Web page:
Impingement syndrome (trapped shoulder tendon)
Impingement syndrome, or trapped shoulder tendon, is a condition that generally affects people from middle-age and onwards, and those active in sport.
Impingement syndrome is associated with rotator cuff tendonitis and shoulder bursitis. These medical conditions can occur on their own or at the same time.
When an injury occurs to the rotator cuff muscles and tendons, which encase the shoulder joint, they respond by swelling. However because these are surrounded by bone, when they swell a series of other events occur.
Movements such as reaching up behind the back or reaching up overhead - for example to put on a coat or shirt - may cause pain as the swollen muscle and tendon rubs on bone.
What are the symptoms of shoulder impingement syndrome?
The typical symptoms of impingement syndrome include difficulty reaching up behind the back, pain with overhead use of the arm and weakness of shoulder muscles.
If these muscles are injured for a long period of time, the muscle can actually tear in two, resulting in a rotator cuff tear. This causes significant weakness and may make it difficult for the person to raise his or her arm. Some people will have rupture of their biceps muscle as part of this continuing impingement process.
How is impingement syndrome diagnosed?
Diagnosis begins with a medical history and physical examination by your doctor. X-rays will usually be taken to rule out arthritis and may show changes in the bone that indicate injury of the muscle. Bone spurs or changes in the normal contour of the bone may be present. Impingement syndrome may be confirmed if an injection of a small amount of an anaesthetic into the space under one of the shoulder bones relieves pain.
How is shoulder impingement syndrome treated?
Oral anti-inflammatory medications such as aspirin, naproxen or ibuprofen remain the most common treatment for this condition.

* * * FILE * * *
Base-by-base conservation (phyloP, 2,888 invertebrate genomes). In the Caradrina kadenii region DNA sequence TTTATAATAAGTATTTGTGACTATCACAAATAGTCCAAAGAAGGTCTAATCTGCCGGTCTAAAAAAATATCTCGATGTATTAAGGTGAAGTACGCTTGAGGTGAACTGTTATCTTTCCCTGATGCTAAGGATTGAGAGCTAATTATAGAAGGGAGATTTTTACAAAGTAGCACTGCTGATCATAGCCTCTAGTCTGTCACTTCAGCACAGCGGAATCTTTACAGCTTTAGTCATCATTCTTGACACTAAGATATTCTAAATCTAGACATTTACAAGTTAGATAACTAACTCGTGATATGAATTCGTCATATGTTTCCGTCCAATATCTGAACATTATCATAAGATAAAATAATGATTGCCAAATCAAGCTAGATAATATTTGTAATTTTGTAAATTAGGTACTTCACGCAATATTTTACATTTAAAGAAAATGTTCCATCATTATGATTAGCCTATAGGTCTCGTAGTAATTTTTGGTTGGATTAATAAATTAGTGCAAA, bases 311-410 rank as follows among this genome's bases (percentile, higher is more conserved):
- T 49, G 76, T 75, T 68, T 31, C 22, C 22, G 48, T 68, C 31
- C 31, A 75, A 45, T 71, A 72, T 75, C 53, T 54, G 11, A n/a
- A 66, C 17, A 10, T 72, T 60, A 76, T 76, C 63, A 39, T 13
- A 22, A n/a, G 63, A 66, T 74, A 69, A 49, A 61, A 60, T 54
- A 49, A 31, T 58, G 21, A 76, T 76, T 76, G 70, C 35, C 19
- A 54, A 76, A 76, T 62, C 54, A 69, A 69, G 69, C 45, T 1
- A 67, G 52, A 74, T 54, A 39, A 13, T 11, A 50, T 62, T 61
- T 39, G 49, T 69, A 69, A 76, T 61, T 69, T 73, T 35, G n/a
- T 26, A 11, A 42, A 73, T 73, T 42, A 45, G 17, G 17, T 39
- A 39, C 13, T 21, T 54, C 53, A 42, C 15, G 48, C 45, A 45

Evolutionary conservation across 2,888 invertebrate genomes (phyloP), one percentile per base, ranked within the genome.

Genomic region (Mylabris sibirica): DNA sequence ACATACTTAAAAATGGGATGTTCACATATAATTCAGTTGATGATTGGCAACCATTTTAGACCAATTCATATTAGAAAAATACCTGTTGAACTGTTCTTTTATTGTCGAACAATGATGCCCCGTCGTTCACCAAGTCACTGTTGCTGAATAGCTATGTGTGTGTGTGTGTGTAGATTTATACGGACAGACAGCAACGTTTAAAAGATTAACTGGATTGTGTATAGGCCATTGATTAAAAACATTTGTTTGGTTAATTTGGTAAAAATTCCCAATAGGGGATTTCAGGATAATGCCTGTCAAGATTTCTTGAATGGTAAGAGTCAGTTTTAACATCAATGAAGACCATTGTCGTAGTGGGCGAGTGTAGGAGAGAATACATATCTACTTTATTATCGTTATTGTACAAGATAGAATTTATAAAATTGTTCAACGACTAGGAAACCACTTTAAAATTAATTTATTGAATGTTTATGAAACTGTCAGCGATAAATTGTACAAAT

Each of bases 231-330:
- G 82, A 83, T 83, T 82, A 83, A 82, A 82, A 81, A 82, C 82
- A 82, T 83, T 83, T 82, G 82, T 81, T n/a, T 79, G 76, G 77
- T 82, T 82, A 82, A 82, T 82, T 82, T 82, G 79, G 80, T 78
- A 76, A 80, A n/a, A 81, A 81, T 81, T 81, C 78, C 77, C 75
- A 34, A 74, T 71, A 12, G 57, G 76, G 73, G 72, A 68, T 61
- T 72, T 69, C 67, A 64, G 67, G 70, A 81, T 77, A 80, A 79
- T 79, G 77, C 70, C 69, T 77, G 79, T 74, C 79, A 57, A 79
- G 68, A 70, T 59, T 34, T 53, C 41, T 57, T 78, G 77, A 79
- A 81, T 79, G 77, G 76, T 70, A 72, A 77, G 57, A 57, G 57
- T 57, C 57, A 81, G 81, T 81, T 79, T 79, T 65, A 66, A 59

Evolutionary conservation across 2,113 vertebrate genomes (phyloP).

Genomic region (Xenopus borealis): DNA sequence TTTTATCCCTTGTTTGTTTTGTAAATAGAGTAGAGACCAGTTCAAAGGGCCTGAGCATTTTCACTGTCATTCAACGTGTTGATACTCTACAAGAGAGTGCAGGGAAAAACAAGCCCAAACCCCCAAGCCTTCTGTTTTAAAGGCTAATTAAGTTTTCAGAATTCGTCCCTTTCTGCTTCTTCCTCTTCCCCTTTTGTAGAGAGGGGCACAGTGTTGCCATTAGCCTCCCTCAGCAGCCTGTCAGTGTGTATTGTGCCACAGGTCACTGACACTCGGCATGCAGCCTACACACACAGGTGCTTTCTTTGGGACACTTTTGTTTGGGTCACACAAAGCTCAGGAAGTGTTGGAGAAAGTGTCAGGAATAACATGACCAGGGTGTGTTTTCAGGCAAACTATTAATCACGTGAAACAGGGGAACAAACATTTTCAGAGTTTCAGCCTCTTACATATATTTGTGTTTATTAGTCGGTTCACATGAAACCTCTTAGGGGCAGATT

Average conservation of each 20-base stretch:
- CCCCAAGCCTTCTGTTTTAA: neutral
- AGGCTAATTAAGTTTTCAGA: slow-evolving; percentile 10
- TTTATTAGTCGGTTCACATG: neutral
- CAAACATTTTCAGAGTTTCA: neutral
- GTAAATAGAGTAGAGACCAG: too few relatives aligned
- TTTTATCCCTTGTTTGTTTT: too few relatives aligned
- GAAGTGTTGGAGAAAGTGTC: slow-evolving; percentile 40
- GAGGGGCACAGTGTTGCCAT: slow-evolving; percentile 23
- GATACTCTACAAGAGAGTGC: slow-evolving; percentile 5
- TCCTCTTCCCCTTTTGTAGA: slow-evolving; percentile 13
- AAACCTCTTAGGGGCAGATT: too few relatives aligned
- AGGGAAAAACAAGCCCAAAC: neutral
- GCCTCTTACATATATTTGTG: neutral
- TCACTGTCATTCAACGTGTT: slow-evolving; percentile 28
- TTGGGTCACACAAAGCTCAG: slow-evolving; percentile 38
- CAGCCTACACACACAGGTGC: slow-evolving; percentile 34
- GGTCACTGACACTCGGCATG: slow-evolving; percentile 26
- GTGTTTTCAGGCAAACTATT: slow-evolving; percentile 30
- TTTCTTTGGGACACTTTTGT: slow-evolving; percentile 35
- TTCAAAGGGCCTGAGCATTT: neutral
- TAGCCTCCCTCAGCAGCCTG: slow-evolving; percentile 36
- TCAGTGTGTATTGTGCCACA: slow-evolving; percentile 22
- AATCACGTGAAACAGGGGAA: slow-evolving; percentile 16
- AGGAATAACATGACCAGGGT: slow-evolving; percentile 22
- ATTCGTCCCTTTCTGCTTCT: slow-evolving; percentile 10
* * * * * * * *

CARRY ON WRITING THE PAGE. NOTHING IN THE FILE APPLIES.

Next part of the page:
Taking anti-inflammatory medications for a short period of time may treat the symptom of pain, but it will not treat the underlying problem and symptoms will come back. There is no specific medication for this condition and response to any given medication differs from person to person.
In addition to taking medications daily stretching in a warm shower will help. Work to reach your thumb up and behind your back. Avoid repetitive activities with your injured arm, particularly where the elbow would move above shoulder level. Avoid vacuuming, painting, raking leaves and washing the car. Your doctor may refer you to a physiotherapist, who can demonstrate the exercises most effective in strengthening and stretching the shoulder muscles.
If you have persistent symptoms, despite the use of oral anti-inflammatory medications, your doctor may consider a corticosteroid injection. This uses a potent anti-inflammatory medication, which should be used only when necessary because it can result in weakening of muscles and tendons.
The vast majority of people who have impingement syndrome are successfully treated with medication, stretching exercises and temporary avoidance of repetitive overhead activity until the condition settles down.